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Adjumani hospital maternity runs out of beds

A midwife nurse attending to a pregnant woman (Photo/File)

ADJUMANI, UGANDA: The Adjumani hospital maternity ward is overwhelmed with the number of mothers who have been admitted to give birth in recent months and some mothers now sleep on the floor as all the beds are occupied.

Pauline Idia the assistant district health officer in charge of maternal health, said Adjumani hospital maternity ward only has a bed capacity of 40 beds.

She said they have been appealing to partners to come to their aid and so far Care International has erected a tent and Jesuit refugee services has shown interest to put an extra tent to help social distance.

Pauline Idia further stated that, due to the overwhelming number of expectant mothers in the hospital, the surrounding health facilities of Adjumani catholic mission and Kochoa have also been filled to full capacity.

Irene Anzoa, a helper to one of the mothers who successfully delivered through a caesarian said she did not get a bed but opted to be put on the floor.

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Jane Dipio, a caretaker to another mother who managed to secure a bed said on the first day, she slept on the floor, but after the discharging of someone, she was assigned a bed.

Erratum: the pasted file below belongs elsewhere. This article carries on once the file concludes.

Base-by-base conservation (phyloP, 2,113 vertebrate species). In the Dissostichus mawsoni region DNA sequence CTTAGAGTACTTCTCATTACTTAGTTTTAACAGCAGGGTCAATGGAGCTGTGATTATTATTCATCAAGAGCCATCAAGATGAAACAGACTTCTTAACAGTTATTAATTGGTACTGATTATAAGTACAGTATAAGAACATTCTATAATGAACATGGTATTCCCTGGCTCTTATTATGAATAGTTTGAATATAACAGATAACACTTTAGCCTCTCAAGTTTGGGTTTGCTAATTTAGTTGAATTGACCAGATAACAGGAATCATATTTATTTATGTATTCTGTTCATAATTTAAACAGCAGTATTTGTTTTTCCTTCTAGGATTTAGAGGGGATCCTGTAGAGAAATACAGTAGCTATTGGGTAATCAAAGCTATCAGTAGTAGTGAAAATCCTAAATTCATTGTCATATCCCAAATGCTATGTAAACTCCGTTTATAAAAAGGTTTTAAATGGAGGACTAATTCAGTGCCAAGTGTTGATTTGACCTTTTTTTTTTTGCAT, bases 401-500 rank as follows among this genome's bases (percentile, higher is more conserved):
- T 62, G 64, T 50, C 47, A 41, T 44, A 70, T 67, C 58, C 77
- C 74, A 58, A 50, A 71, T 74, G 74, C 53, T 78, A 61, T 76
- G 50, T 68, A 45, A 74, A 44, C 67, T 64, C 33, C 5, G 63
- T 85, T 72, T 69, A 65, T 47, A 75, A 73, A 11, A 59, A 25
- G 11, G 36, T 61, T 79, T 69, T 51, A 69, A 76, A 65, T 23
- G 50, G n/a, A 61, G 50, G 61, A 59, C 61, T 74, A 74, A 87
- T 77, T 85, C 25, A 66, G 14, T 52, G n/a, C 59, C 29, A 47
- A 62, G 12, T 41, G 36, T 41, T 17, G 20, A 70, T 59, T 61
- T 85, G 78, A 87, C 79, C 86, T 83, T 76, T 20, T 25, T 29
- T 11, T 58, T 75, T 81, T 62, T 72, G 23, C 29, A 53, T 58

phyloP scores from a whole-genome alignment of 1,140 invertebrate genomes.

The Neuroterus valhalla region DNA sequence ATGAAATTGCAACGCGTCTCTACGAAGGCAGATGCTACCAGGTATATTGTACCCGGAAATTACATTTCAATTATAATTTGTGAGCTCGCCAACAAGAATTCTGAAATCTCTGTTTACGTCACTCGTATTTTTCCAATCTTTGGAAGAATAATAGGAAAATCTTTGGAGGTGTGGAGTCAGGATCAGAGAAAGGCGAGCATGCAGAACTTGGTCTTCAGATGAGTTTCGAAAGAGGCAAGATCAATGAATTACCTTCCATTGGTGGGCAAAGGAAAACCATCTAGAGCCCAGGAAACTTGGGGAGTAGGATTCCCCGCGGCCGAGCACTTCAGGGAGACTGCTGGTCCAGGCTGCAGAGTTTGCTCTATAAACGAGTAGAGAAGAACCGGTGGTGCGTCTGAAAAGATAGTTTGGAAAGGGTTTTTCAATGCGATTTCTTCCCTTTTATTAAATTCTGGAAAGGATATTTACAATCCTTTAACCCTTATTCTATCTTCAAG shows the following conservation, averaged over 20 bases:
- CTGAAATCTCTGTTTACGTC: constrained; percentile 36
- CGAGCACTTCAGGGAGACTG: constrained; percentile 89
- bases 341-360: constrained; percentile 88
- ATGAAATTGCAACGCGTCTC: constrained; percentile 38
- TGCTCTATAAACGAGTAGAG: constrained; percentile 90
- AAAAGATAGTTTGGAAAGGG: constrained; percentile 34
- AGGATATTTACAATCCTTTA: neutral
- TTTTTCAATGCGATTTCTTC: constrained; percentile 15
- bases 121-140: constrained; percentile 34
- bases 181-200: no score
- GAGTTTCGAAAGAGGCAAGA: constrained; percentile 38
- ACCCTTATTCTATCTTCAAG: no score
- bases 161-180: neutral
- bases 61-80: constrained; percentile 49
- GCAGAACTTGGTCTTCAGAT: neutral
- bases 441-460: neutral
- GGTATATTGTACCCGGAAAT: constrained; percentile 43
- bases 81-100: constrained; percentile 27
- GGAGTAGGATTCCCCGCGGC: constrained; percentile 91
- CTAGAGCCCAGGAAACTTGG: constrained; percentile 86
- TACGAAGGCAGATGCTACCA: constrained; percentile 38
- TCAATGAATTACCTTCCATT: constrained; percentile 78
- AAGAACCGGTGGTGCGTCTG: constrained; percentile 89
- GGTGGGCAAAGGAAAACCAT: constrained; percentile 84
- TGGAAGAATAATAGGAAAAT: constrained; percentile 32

According to the medical superintendent, Dr. Michael Ambaku, the hospital now delivers from 80 to 120 mothers in a day which has not been the case in the past. At this rate, the hospital will be set to

“In the last two months expectant mothers had to source medical gloves, cotton wool, gauze, and surgical blades from private facilities while those who went through cesarean section were compelled to buy switchers which cost 10,000 Shillings per piece,” Dr.Ambaku lamented.

Dr. Ambaku wondered over the sudden increase in the number of expectant mothers who visit the hospital to deliver in the months following the COVID-19 outbreak and two lock-downs.

He notes though, that Adjumani Hospital has also been receiving expectant mothers from the neighboring districts of Obongi, Yumbe, Amuru and the refugees settlements.

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The doctor said that due to lack of space, the management has been compelled to erect a tent for expectant mothers whose time to deliver has not yet reached.

“We have developed a data collection tool and we are scrutinizing why the number of expectant mothers has increased” Ambaku stated.

Although the hospital is currently experiencing a high volume of expectant mothers coming to deliver, according to the district health officer -DHO Adjumani Dr. Dominic Drametu, the annual health sector performance report indicates that only 51.6% of the expectant mothers delivered from health units.

He said many of the mothers opting to deliver at private units.  The DHO further revealed that last year the same month of September recorded the highest number of deliveries with more than 1,046 deliveries while October recorded 1,060 deliveries representing 58.1% and 58.8% respectively.


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